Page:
UK Labor Appeal Tribunal upholds dismissal of employee who refused to work over COVID safety concerns | Smaller
In Rodgers v Leeds Laser Cutting LtdThe Employment Appeal Tribunal (EAT) has upheld a decision that the dismissal of an employee who refused to work due to safety concerns related to COVID-19 was not unfair.
The nationwide lockdown was announced on March 23, 2020. At that time, Mr Rodgers (the claimant) worked in the shop floor of a laser cutting factory with around five other employees. The company said it intends to put measures in place (such as mask availability, social distancing, and staggered start and end times) to allow them to continue as normal.
Mr Rodgers had two young children, one of whom had sickle cell disease, and did not return to work after finishing his shift on March 27, 2020, telling the company he would not return until the end of the confinement. , referring to his children. There was no further contact between Mr. Rodgers and the company until Mr. Rodgers was fired. Mr. Rodgers filed a claim for automatic wrongful termination under Section 100(1)(d) and (e) of the Employment Rights Act (ERA).
Section 100(1) makes a dismissal automatically unfair when:
- in circumstances of danger which the employee reasonably believed to be grave and imminent and could not reasonably be expected to be avoided, he left or offered to leave or refused to return to his place of employment ( s100(1)(d)); Where
- in circumstances of danger which the employee reasonably believed to be grave and imminent, he took (or proposed to take) appropriate action to protect himself or others from danger (s100(1)(e)).
It should be noted that Mr. Rodgers did not have the required period of service to file a claim of wrongful termination – claims under Section 100(1) are available regardless of the employee’s period of service .
Decision of the Labor Court
Although the ET admitted that Mr. Rodgers had concerns about the COVID-19 pandemic, he did not reasonably believe that there were circumstances of serious imminent danger, and the application was therefore dismissed. The ET found that although the COVID-19 pandemic had been described as a “serious and imminent threat to public health” by the Secretary of State, this in itself did not meet the requirements of the legal test, and s if required to do so, it would allow any employee to refuse to work based on the existence of the virus.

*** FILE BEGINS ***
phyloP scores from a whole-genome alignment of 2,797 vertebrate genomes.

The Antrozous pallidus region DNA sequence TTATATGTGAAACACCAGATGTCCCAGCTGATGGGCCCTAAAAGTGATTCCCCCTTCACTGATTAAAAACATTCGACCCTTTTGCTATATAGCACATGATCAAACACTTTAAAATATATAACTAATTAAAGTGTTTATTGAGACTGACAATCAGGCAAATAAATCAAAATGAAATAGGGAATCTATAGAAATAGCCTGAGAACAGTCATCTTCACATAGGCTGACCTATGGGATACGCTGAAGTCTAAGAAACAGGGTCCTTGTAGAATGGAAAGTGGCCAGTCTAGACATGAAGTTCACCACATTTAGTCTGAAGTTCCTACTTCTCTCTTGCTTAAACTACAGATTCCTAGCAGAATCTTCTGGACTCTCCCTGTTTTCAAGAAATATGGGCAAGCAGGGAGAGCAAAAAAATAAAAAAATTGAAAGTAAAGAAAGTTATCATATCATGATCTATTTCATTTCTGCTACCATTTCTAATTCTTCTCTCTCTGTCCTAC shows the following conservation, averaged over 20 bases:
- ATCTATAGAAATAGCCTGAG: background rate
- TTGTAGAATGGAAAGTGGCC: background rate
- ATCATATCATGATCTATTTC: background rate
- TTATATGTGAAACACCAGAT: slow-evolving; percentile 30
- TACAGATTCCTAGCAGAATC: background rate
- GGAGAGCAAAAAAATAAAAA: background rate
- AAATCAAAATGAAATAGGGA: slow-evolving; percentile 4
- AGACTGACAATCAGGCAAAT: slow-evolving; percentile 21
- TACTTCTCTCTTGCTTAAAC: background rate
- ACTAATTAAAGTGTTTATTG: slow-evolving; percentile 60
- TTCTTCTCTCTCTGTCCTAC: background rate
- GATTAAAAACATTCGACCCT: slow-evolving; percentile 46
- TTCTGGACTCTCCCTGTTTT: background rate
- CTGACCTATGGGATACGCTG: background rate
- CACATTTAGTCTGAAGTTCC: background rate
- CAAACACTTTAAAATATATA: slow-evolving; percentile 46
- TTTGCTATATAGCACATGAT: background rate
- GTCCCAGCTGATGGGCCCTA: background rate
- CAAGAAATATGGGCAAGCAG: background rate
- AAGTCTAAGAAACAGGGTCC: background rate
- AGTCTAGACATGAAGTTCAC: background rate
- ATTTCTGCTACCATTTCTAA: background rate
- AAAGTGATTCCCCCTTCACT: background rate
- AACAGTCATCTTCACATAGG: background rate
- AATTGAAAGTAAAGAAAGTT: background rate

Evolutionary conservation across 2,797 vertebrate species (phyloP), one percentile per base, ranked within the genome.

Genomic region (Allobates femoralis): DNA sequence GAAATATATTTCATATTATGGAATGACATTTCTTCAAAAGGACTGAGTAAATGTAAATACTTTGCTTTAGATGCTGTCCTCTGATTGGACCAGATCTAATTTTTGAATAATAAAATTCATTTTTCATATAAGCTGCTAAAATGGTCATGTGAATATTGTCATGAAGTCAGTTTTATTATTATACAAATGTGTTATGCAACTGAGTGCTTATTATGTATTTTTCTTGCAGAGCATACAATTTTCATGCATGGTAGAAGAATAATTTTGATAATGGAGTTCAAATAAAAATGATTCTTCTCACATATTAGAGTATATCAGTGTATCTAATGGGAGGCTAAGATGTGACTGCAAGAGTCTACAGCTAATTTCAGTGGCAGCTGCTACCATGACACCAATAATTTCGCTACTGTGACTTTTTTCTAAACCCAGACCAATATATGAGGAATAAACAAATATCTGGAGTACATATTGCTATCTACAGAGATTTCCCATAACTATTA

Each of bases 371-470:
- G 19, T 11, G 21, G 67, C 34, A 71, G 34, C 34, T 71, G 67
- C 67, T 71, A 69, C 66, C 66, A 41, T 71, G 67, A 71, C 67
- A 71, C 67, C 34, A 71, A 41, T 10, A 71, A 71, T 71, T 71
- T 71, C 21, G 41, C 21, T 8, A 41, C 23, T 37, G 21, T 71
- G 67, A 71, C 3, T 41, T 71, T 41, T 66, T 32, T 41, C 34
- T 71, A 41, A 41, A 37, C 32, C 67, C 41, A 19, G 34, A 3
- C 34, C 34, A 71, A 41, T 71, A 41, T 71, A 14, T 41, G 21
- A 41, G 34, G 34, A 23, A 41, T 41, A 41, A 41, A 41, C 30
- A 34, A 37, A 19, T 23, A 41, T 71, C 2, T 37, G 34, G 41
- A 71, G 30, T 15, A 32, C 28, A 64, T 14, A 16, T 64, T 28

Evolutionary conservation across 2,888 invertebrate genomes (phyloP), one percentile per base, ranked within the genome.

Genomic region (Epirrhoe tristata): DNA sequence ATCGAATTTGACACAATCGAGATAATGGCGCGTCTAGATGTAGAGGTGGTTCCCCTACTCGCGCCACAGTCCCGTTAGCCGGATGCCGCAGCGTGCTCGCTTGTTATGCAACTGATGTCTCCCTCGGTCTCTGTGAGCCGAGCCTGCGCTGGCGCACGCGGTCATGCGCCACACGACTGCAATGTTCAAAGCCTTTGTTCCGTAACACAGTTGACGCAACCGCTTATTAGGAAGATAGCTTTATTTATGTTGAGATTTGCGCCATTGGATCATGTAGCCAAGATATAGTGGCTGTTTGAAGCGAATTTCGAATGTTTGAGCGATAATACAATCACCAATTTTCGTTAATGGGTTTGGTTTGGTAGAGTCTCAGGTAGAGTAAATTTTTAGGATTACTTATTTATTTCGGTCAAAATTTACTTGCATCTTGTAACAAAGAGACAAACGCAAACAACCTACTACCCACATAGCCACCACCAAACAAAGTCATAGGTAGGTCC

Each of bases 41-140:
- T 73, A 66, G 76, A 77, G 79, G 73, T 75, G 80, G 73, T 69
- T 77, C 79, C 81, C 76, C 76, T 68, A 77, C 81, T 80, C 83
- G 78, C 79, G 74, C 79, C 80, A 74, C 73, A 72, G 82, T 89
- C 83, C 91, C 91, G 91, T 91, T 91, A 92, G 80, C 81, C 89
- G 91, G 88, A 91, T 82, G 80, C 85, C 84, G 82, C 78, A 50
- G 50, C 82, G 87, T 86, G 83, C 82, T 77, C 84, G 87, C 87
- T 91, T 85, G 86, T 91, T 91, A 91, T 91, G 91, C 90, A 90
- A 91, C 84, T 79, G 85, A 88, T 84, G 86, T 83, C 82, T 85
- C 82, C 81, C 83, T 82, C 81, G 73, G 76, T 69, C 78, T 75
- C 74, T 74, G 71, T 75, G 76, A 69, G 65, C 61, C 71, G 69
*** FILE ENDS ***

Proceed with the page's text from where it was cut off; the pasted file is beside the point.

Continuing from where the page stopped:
Mr. Rodgers appealed.
Labor Appeal Tribunal
On appeal, the EAT determined that Section 100(1)(e) was not relevant to this claim (reasoning that a claim cannot be covered by both Section 100(1) )(d) and (e)), but considered the following issues looking at the requirements of s100(1)(d):
- Were there dangerous circumstances?
- Did the employee believe that the circumstances of the danger were:
- serious, and
- Was the employee’s belief that the circumstances of the danger were serious and imminent reasonable?
- Couldn’t the employee have been reasonably expected to avoid the grave and imminent circumstances of danger?
- Did the employee leave, did he offer to leave (while the danger continued) or did he refuse to return to his place of work or any dangerous part of his place of work?
- Was this the reason, or the main reason, for the employee’s dismissal?
The EAT acknowledged that there was some danger caused by the COVID-19 pandemic and that Mr. Rodgers was concerned about the COVID-19 pandemic as a whole, but was not specifically concerned about hazards in the workplace. In reaching this decision, the EAT considered the following factors (among others):
- Safety measures were in place in the factory (including provision of masks and social distancing);
- Mr. Rodgers had not raised his concerns with the company;
- Due to the size of the factory and the small number of employees, it was possible to socially distance;
- Mr Rodgers had worked in a pub during the lockdown; and
- Mr Rodgers had taken someone to hospital while self-isolating.
Honorary Judge James Tayler said that “[t]he fact that the claimant had genuine concerns about the coronavirus pandemic, and in particular about the safety of his children, did not mean that he necessarily had an honest belief that serious and dangerous circumstances existed. impending circumstances, at work or elsewhere, which prevented him from returning to work.
In addition, the EAT confirmed that Mr Rodgers might have been expected to avoid the risk by taking measures such as mask-wearing, hand sanitizing and social distancing.
This decision is encouraging for employers who have taken reasonable steps to mitigate the risk of COVID-19, as it will clearly strengthen any defense against claims under Section 100(1)(d) or (e).
However, both ET and EAT conceded that the COVID-19 pandemic could, in principle, give rise to circumstances of danger that an employee could reasonably consider serious and imminent. Therefore, we may still see successful claims in this area on different facts.
*Hannah Drury is a legal assistant at GQ|Littler.